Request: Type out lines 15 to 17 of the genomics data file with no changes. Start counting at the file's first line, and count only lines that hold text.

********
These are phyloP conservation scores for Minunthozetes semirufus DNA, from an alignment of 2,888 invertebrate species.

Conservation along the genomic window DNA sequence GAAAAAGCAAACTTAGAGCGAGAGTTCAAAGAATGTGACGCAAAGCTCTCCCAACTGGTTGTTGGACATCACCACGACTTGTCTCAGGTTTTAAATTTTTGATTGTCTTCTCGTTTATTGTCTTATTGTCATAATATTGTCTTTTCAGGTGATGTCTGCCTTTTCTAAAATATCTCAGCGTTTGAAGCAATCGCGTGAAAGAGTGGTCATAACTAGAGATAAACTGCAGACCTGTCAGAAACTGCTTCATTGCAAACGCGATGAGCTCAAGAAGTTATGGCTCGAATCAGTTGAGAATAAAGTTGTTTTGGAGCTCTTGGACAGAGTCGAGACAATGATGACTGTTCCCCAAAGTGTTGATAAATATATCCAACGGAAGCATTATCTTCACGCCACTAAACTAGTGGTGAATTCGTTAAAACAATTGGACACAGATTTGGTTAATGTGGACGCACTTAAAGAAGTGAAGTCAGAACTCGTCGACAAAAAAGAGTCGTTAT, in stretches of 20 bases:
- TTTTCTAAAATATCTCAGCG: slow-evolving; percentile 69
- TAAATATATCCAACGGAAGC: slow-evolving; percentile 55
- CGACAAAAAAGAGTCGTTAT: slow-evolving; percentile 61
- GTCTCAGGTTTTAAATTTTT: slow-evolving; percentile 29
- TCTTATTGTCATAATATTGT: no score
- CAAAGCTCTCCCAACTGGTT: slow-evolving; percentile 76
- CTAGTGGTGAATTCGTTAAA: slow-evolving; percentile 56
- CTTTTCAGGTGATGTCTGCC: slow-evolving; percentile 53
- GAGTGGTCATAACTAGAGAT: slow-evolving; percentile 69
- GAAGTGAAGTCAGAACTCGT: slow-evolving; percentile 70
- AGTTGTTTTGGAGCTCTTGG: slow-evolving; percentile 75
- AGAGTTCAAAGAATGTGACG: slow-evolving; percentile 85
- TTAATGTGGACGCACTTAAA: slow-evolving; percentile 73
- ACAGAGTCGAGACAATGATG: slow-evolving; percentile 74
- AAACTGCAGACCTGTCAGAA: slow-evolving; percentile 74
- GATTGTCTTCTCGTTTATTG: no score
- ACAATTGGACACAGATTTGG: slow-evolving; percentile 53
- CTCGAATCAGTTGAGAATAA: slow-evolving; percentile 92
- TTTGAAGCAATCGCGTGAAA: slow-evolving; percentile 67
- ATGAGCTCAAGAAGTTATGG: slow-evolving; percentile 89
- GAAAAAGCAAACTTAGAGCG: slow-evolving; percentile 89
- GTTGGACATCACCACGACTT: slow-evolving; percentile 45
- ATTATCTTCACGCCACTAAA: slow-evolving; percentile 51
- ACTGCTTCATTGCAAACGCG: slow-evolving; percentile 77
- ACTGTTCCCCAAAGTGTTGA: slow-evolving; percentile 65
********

- TTAATGTGGACGCACTTAAA: slow-evolving; percentile 73
- ACAGAGTCGAGACAATGATG: slow-evolving; percentile 74
- AAACTGCAGACCTGTCAGAA: slow-evolving; percentile 74